Sermon for March 8, 2020

The Scars that Lead to Faith

John 20:24-29

We are all very familiar with this story and we give Ole’ Thomas a bad rap.  However, the reality is that there is a very teachable moment in this text.  Thomas struggled to believe that Jesus was alive, and it wasn’t until he saw the scars that he believed.  All of mankind still thinks this way.  Unlike Thomas, they can’t physically see Jesus, however there is another way we can introduce him to the world.  It is this:  Show the world our scars!

  • Thomas’ name by itself comes from the Semitic word Anglicized as “ta’am” meaning “twin” meaning we may not even know his actual given name. (John 11:16)
  • A couple of misunderstandings need to be evaluated:
    • Thomas never is mentioned as inserting his fingers into the wounds of Jesus.  Unfortunately, medieval artists have depicted as such.  And this is not that Jesus wasn’t allowed to be touched either.
    • Mary Magdalene gets a bad rap too, mainly labeled as a prostitute which I nowhere in Scripture.  Secondarily, there is also the idea that Jesus couldn’t be touched by anyone because that would make him unclean and it is based off the translation of John 20:17.
    • The Greek word translated as touch is haptomai which literally means to “attach oneself”.  This changes our understanding as Jesus is not talking about physical touch but moreover that even though he was with Mary now, he was still going away to be seated beside his Father.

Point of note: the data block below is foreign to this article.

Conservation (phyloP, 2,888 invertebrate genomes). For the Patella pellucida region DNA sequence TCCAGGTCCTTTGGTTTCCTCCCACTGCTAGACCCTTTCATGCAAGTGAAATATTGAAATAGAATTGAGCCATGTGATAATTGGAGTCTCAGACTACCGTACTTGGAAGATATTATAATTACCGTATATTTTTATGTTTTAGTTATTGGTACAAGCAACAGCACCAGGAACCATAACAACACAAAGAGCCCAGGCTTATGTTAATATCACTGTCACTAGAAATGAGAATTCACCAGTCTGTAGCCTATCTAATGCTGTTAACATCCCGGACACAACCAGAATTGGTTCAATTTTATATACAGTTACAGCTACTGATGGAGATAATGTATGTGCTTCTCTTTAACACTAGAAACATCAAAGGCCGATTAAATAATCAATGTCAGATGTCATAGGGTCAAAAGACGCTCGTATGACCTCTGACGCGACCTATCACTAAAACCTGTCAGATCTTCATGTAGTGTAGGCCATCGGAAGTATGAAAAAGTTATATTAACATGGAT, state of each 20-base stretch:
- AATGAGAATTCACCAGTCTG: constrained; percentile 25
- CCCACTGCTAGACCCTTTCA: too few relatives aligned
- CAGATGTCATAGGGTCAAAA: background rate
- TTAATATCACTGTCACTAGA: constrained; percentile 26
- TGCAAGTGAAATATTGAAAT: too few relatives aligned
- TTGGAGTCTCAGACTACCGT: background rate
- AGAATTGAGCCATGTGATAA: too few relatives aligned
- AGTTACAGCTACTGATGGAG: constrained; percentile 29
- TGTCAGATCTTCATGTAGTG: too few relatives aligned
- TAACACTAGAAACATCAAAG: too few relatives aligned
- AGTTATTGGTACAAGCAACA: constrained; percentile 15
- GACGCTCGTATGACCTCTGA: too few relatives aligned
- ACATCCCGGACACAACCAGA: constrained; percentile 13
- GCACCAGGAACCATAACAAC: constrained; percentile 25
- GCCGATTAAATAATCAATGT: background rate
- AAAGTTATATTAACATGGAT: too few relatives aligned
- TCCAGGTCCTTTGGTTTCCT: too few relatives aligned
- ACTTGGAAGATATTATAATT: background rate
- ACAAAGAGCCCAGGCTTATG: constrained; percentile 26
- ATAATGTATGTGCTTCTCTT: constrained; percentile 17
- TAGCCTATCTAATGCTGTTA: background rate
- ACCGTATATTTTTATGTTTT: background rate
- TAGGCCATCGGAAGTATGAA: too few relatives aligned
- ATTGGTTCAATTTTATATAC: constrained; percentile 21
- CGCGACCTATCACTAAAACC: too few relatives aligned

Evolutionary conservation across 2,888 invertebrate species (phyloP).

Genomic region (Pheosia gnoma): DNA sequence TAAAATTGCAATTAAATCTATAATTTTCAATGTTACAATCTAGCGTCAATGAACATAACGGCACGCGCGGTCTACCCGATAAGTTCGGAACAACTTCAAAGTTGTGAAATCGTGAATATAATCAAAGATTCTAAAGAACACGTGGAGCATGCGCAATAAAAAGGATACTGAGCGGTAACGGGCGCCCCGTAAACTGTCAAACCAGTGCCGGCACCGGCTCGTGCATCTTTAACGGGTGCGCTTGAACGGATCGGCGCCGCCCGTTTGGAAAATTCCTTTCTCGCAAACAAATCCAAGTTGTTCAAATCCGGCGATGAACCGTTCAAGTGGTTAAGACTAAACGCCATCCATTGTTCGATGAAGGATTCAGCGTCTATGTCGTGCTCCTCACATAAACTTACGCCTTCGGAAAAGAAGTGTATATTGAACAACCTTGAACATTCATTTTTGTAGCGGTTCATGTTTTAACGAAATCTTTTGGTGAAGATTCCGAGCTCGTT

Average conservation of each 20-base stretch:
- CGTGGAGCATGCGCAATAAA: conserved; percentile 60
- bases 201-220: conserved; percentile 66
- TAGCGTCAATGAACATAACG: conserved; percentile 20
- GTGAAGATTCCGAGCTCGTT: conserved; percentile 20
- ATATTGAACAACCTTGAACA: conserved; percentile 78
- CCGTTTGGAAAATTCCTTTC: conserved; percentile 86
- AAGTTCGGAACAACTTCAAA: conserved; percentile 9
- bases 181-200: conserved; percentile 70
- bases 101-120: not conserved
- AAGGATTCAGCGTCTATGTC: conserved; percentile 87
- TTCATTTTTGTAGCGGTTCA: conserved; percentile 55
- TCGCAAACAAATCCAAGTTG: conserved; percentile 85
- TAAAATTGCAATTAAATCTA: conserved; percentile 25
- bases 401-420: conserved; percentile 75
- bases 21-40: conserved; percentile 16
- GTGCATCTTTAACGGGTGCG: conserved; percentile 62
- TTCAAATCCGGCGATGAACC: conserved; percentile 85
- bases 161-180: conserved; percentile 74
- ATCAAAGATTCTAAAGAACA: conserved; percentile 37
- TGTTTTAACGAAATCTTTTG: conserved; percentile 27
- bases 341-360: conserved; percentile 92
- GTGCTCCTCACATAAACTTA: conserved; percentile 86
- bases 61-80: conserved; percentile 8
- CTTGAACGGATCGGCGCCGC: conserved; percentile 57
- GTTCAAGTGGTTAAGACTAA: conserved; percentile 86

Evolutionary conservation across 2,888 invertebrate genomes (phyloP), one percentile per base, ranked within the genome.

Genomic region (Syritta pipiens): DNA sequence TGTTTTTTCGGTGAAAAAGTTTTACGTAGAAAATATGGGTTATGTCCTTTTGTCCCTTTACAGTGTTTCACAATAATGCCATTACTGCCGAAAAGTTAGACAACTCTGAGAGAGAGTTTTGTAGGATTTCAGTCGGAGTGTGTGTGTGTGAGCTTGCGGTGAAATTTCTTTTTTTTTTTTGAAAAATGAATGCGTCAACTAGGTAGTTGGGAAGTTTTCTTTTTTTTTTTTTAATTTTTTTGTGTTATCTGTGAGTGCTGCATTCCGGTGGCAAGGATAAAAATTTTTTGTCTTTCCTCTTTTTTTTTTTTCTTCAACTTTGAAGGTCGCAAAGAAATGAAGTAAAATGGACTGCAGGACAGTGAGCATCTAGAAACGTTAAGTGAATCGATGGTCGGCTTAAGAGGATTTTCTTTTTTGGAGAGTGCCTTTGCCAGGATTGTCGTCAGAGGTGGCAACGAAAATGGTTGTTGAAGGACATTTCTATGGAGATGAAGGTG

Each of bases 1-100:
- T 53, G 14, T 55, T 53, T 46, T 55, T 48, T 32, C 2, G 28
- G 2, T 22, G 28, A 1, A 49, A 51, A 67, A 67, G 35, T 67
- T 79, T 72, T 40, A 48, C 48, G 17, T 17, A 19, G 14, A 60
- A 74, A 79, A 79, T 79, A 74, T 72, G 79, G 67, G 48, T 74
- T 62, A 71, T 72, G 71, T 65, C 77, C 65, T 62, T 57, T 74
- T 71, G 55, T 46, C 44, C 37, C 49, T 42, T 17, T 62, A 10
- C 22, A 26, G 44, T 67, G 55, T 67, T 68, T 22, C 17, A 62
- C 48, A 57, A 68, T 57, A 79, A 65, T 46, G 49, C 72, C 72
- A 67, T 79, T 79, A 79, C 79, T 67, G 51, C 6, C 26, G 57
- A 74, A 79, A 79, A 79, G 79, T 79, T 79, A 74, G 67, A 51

What do we do with our scars?

  • We hide them.  (Genesis 3:8-10)
  • We cover them up.  (Genesis 31:34-35)
  • We pretend they never happened. (1 Kings 19:3-5)

What are we doing here?

Every one of us has scars.  Every one of us have experienced grief, shame, tragedy, and have fought battles that we have won but also fought battles that we lost.  The battles we lost are scars, but we don’t stay there.  Eventually, we understand that Jesus fought this battle for us.  It is our faith in Him that gives us the strength for the strength we need within ourselves.  Elijah is a perfect example of this, because guess what, no matter what you have done, good or bad, we are NOT alone! (1 Kings 19:9-14)

There are storms that we will all battle in our lives in which God is not in.  Our lives may become shattered, the wind may try to blow us down, and our lives may be shaken but God is not in these things.  They happen because of the fallenness of all mankind.  It is the ugliest things that happen that cause the most deep and ugly scars. 

In hearing the whisper of God, Elijah was not alone.  This didn’t rectify the fact that he still felt alone!  He did what was right and good and people hated him for it.  He felt like everyone hated him and that death was the only answer.  That’s a scary place to be in, but real none the less.  But notice what God does next: (1 Kings 19: 15-20)

Elijah was given a partner to help, someone who had his own struggles, Elisha.  Notice what happens when Elijah was taken away from him to heaven. (2 Kings 2:23-24) A bit rough of a thing to do to a group youths but Elisha was grieving the loss of Elijah.  But after all, they were just picking!?!  What they didn’t know was what Elisha was dealing with at the time, there was a deep hurt they were totally unaware of.  The best way to avoid this is to not “pick” on someone at all!

Jesus showed Thomas his scars, we ought to share ours!  Why, because we are definitely not alone in our struggles!  Jesus was all about relationships.  His Church is all about relationships.  Why, because real people have real problems.  It can be messy.  It can be dirty.  But when we share our stories of all the muck and mire, people will see that they don’t have to feel all alone and filthy.  Remember, Jesus does the cleaning, we can be the ones to dry them off!

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